“Naturally, we old fellows who ‘fit, bled The total loss of General Grant's army and died for the Lost Cause' have a tender during the campaign has been placed at place in our hearts for these things, but about 9,000, while the confederates lost one by one we have seen them done away 37,000 prisoners, including fifteen general with by the onward march of progress and officers; more than 10,000 men were killed; improvement of our thriving city. As the

city builded and extended, these caves and hiding places disappeared, as did the fortifications and entrenchments, and now our neighbor and friend the once hated Yankee—can have pointed out to him this one large cave as the home of families who took refuge in its dark caverns during the days they were throwing shot and shell into us. It was here that a young daughter insisted that her piano should be brought, and it was, serving as a bed at night and a table at meal time. On this same old piano a child was born and another winged its fight to another world. But, my! my! what tales of history, romance, self-sacrifice, pleasure, pair.—everythingthese walls of the old cave could tell if they could only talk. In this underground home there have been few changes made since the sad days of '63. It's owner, Mr. Lewis, has seen that it was cared for and

has steadfastly refused to let it go into and arms and munitions of war for an army other hands until it was determined to of 60,000 men, together with public prop- include it in the National Park. The old erty consisting of railroads, locomotives, cannon balls and shells which were placed cars, steamboats, cotton, etc., fell into the at its entrance many years ago have rehands of the victors.

mained undisturbed, even relic hunters not “My friend, the enemy simply had us daring to cart them away. by the seat of the 'britches, " said an old way to the main cave is about 3 feet wide confederate at Vicksburg. “They gave us and 12 feet long, but after getting into a hard fight, but at the same time we kept the main room, about 12 x 16 feet, you them down to their knitting for six long can easily see how easy it was to live in months, and if we had'nt run so devilish this underground home. A gentleman now shy on grub we might have been fighting living in Vicksburg has a number of articles yet. But, as I say, they wiped us out, and of furniture and cooking utensils which about all that we had left was these cellars were used in the cave in those days, and and caves around here, where the timid among them is a pair of candle molds which fellows, old men, women and children took were used for making the 'tallow dips' for refuge during the siege. The boys left lighting the place. Of course it



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necessary to do most of the cooking outside and children would have starved had it not of the cave, as there was no outlet for the been for the faithful slaves who would go smoke except the entrance or passage way.

out ‘foraging' for them.

A negro would But, neighbor, cooking didn't worry our steal anytime before he would see his good wives and daughters and slaves much 'white folks' suffer for something to eat. in those days. The question was getting Yes, sir, stronger love and devotion was something to cook. Why I have lived a never shown than that of the negro for his week on a quart of goobers and a little white folks, and, by gad, sir, it makes my corn bread and molasses. We made our blood boil even now when I hear of an oldcoffee out of parched wheat, oats and sweet time negro being fined or sent to prison for potatoes, and used 'long sweetning’- stealing, because they learned the habit lasses. Let me tell you the truth, neigh- during the war stealing for our bor, I believe that lots of our women folks folks, sir.”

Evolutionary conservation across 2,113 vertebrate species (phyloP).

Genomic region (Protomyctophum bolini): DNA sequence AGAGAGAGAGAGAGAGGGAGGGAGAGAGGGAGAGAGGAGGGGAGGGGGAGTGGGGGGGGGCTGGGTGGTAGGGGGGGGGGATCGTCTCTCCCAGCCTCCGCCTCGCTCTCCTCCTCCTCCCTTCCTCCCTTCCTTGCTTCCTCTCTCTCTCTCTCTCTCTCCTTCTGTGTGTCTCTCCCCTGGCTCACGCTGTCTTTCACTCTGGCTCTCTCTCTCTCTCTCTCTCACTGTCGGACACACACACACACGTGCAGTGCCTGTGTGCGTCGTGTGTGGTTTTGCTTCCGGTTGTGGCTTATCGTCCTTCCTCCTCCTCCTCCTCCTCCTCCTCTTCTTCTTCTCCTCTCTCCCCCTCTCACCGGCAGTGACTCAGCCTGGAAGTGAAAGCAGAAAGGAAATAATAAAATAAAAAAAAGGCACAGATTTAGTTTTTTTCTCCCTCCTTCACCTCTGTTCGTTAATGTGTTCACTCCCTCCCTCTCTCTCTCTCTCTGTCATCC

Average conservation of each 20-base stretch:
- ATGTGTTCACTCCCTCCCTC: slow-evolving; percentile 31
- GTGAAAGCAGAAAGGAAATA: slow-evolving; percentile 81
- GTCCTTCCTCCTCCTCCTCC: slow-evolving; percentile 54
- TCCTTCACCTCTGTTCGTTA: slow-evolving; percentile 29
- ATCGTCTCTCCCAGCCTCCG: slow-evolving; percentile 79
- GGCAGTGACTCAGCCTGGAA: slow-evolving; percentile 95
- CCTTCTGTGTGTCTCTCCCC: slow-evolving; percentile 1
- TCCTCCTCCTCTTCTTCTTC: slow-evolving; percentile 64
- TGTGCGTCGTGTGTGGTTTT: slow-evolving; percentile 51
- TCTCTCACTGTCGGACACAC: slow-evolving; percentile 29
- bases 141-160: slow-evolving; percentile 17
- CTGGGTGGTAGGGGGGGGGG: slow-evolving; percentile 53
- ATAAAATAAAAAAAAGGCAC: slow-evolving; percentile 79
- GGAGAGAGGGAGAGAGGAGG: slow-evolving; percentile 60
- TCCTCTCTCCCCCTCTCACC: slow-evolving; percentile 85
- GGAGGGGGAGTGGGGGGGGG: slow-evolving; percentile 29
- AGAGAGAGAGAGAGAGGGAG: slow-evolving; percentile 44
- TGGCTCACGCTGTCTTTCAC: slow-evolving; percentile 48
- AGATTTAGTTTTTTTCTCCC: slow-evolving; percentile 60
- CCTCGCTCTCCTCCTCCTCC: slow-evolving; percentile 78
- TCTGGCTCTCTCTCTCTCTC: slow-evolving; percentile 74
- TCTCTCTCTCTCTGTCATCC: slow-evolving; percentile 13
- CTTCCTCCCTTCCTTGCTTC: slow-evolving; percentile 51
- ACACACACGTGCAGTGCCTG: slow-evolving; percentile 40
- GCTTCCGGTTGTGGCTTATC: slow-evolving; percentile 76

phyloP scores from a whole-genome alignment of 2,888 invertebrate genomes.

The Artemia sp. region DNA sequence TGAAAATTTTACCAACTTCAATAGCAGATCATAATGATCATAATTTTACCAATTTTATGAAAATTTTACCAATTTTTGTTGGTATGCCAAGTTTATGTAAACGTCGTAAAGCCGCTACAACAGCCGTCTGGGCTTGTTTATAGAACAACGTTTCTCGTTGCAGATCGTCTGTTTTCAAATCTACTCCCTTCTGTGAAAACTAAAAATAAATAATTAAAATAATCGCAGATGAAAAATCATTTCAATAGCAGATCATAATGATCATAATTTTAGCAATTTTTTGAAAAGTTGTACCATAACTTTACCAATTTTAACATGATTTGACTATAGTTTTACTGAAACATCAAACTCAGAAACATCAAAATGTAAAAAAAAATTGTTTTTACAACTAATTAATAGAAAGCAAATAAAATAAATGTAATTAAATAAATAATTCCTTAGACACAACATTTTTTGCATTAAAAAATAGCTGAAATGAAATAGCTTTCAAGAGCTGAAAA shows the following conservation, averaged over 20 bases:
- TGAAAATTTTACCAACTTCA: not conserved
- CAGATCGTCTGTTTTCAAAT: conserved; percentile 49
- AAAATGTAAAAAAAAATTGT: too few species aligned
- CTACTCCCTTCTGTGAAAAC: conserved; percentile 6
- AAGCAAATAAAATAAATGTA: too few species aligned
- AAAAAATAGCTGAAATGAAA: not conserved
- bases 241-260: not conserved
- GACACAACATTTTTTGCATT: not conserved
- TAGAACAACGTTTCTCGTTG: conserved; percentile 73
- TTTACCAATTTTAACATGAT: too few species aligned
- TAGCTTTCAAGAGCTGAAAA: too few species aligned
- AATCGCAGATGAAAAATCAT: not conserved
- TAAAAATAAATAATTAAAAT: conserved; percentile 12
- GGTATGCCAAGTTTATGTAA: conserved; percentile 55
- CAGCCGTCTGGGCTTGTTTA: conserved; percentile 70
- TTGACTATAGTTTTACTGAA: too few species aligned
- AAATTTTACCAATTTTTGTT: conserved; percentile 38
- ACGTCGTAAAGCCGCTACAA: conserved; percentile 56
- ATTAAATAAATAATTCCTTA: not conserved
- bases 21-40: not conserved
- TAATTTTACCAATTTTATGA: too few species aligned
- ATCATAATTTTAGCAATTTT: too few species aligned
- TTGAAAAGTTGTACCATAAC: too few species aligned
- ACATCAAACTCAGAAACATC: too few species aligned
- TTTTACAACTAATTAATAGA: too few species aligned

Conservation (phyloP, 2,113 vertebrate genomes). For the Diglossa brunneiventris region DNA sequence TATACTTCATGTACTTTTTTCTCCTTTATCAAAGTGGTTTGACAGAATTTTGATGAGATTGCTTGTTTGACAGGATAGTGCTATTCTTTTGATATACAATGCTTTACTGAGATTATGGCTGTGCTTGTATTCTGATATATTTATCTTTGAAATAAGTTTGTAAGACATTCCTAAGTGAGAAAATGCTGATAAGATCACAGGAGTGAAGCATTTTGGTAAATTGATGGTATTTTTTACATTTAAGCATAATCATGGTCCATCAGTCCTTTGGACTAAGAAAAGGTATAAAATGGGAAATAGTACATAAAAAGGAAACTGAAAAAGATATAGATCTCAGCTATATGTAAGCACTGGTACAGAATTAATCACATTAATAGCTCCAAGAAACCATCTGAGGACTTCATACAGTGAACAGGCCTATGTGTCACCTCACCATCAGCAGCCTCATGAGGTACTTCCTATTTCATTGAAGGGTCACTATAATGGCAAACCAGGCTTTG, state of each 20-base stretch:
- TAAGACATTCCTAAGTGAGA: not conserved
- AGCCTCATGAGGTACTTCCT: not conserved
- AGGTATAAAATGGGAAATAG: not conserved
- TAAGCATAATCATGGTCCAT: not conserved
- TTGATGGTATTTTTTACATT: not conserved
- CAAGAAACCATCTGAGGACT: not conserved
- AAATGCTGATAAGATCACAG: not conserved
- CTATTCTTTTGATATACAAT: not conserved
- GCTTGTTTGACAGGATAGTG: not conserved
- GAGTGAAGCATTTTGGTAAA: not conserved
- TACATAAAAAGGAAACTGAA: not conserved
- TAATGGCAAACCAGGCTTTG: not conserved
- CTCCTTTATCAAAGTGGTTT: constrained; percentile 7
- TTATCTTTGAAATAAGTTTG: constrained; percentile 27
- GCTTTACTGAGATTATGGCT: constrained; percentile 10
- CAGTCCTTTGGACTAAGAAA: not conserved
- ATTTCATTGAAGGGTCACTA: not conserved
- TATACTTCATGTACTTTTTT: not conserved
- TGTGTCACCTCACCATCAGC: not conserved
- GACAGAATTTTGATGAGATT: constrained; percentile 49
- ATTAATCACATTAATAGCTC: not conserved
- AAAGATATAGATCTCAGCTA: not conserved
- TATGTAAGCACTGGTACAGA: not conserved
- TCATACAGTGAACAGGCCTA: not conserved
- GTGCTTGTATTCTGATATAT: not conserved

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AD the good William sojourned little or no wealth, having gone through"

around Washington about the pres- with the large sums paid him for his lands. ent time, especially while the work He lived and died in the little cottage on

on the new Union Station is in the Potomac, immediately adjoining the progress, he would have had a practical splendid mansion built by his son-in-law, experience in the art of "wiping out Gen. John P. Van Ness, who married the records” had he chosen to investigate from beautiful daughter Marcia. Writers claim the “records” the last resting places of that David Burnes tarried long at the wine some of the men who aided in making this cup

and kept in a mellowed condition under the most beautiful city in the world. frequent libations of good Scotch whiskey;

L'Enfant's grave was not difficult to find, that he spent the major portion of his time but this from the fact that the body of at Suter's Tavern in Georgetown and in this truly great genius was placed in the the public houses of Alexandria—then Bellgarden of a substantial family near Hyatts- haven. Although he was crusty and at ville, on the Baltimore & Ohio, where it times disagreeable, the “Burnes Mansion,” has remained all these years undisturbed as his home was called, was visited by many by the march of city expansion ; but had of the leading men of the day-Washington, the land been utilized as a sub-division the Jefferson, Lee, Hamilton, the Carrolls, the chances are that the remains would have Duddingtons, Aaron Burr and others. It been carted off to some other point for re- has been stated, too, that David Burnes

record” kept, as was the entertained Tom Moore in 1804, during his case in the removal of the remains of David visit to this country, and when he took occaBurnes, his wife and son.

Perhaps not ten sion to say and write so many unpleasant people in the district to-day can tell where things about us. If the old Scotchman did

graves are or from what place and entertain the poet at that time he must when the remains were removed. If have come back in ghost or spirit form, for “records” were to be depended upon to the old man had gone to his last sleep on furnish the information it would never be the 8th of May, 1800, four years prior to

Moore's visit. Patient and persistent in“Obstinate Old Davy,” as General vestigation authorizes the assertion that Washington was pleased to call the eccen- David Burnes was first interred in the tric old Scotchman because he did not wish Pierce Graveyard, now Lafayette square, to give up his immense land holdings as a or in another burying ground located near site for the Federal city, died possessed of the corner of H and Eleventh streets, and

interment and no